This ampulla is typical of those made at Canterbury in the second half of the 13th century. They were filled with water, supposedly tainted with the blood of St Thomas, and would have been carried home from the shrine by the pilgrim – the water being put to use for mixing with medicine or any of the other superstitious uses for which it was employed.
Following his murder and martyrdom in December 1170, St Thomas became one of the most important saints of the Middle Ages, with miracles being attributed to him across all of Europe, often through the agency of ‘Canterbury Water’. The inscription on the border reads ‘optimus egorum medicus fit thoma bonorum’ (Thomas is the best healer of the worthy sick) – a reminder for those seeking cures that they should put their faith in the saint’s miracle-working powers rather than trusting in the cures offered by healers.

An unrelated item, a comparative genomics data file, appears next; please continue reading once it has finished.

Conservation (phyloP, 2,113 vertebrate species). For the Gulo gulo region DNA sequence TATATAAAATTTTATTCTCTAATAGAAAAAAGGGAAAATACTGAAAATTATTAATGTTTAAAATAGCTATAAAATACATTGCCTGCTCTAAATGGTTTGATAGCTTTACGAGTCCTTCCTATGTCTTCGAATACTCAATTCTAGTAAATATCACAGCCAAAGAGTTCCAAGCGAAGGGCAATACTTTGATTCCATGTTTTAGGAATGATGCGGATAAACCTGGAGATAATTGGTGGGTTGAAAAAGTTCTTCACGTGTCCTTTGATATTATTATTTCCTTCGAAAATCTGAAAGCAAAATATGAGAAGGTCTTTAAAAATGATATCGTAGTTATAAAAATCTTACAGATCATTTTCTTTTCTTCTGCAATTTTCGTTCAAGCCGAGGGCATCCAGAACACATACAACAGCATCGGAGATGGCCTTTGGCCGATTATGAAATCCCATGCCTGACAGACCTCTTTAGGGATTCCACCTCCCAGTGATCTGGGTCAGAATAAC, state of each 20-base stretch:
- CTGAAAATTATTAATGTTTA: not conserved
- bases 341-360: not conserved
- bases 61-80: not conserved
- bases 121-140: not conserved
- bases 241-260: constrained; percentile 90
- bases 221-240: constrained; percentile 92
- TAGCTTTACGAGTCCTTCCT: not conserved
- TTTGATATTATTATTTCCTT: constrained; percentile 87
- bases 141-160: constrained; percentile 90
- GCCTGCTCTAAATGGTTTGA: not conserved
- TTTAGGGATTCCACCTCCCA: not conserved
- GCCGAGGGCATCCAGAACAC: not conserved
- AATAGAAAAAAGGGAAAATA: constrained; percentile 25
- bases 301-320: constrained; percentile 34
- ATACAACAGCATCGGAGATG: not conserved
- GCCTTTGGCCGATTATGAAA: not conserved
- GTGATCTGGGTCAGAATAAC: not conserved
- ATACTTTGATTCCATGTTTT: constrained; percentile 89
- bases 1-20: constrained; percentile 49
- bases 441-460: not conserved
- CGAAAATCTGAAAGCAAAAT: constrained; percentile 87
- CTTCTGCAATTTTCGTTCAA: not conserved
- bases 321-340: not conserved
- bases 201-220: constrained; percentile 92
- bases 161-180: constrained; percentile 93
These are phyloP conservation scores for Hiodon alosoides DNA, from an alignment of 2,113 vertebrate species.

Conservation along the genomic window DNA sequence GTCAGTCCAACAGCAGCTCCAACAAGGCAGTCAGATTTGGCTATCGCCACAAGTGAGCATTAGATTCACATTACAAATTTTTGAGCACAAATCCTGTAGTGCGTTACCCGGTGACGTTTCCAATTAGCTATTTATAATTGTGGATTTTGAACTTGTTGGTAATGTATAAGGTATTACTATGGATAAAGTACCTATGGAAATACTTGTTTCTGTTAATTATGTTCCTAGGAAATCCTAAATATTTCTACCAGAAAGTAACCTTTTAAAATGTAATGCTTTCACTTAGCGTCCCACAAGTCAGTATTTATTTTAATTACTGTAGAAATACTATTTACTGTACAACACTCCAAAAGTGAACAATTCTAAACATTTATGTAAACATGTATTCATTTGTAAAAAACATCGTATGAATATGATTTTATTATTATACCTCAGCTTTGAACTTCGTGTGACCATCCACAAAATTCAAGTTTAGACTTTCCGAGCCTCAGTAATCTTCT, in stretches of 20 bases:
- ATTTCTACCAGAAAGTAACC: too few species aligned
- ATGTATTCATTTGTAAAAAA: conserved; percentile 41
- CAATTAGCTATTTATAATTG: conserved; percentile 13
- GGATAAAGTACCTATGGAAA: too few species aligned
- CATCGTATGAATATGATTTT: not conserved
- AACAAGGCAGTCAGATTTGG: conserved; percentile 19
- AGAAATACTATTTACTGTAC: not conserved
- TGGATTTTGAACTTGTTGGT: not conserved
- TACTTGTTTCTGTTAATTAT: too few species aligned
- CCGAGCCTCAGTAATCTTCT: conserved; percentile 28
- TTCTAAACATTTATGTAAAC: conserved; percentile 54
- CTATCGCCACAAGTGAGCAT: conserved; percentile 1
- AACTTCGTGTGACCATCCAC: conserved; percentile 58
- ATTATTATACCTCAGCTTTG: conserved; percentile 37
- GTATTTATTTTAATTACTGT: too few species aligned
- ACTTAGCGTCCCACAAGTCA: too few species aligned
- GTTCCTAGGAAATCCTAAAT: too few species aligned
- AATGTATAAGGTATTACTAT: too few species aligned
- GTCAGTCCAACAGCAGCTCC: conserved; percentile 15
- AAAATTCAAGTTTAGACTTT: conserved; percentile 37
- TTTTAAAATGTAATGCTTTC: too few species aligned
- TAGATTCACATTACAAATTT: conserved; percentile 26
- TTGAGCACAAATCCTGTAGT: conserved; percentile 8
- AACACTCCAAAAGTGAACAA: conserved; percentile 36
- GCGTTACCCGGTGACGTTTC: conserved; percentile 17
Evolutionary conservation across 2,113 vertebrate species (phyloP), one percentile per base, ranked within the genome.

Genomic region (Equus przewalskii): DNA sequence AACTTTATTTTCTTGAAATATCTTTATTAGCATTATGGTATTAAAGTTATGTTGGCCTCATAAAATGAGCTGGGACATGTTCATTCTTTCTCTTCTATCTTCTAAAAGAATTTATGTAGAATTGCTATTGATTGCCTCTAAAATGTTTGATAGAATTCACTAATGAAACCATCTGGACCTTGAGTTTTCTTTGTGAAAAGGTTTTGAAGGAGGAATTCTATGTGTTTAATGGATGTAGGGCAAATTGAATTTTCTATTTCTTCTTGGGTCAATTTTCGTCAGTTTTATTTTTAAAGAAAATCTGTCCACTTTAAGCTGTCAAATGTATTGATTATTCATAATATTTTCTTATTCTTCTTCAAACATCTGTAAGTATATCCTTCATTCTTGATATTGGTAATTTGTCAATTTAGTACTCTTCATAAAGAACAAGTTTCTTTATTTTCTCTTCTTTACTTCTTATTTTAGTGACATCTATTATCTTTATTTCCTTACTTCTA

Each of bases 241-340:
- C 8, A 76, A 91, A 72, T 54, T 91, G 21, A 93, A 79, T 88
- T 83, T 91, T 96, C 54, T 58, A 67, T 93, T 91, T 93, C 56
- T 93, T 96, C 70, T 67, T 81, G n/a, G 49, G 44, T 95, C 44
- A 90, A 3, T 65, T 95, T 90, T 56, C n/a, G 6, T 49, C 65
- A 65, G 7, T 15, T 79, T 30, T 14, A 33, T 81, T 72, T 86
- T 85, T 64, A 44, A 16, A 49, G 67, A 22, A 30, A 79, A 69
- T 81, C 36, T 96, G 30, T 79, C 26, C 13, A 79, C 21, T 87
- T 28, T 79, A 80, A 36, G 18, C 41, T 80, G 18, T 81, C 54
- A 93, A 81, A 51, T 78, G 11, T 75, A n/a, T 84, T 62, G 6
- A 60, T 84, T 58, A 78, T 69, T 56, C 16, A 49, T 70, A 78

Although the ampulla is a faithful copy of an original artefact found in the River Thames, the lid is conjectural. Many ampullae were simply crimped shut, although some were supplied with lids and, for ease of use, we have chosen to supply a lid as standard (easily removed of course). The cord is also fitted as standard; ampullae being worn suspended around the neck at the time. On the front is a depiction of St Thomas, while the reverse shows the martyrdom, with Thomas being struck down by a sword blow and the clerk, Edward Grim, holding out his arm in a forlorn attempt to protect Thomas.
73 x 67 mm (without lid) Made from lead free pewter and supplied in an attractive gift box. The ampulla has no water or other liquids included.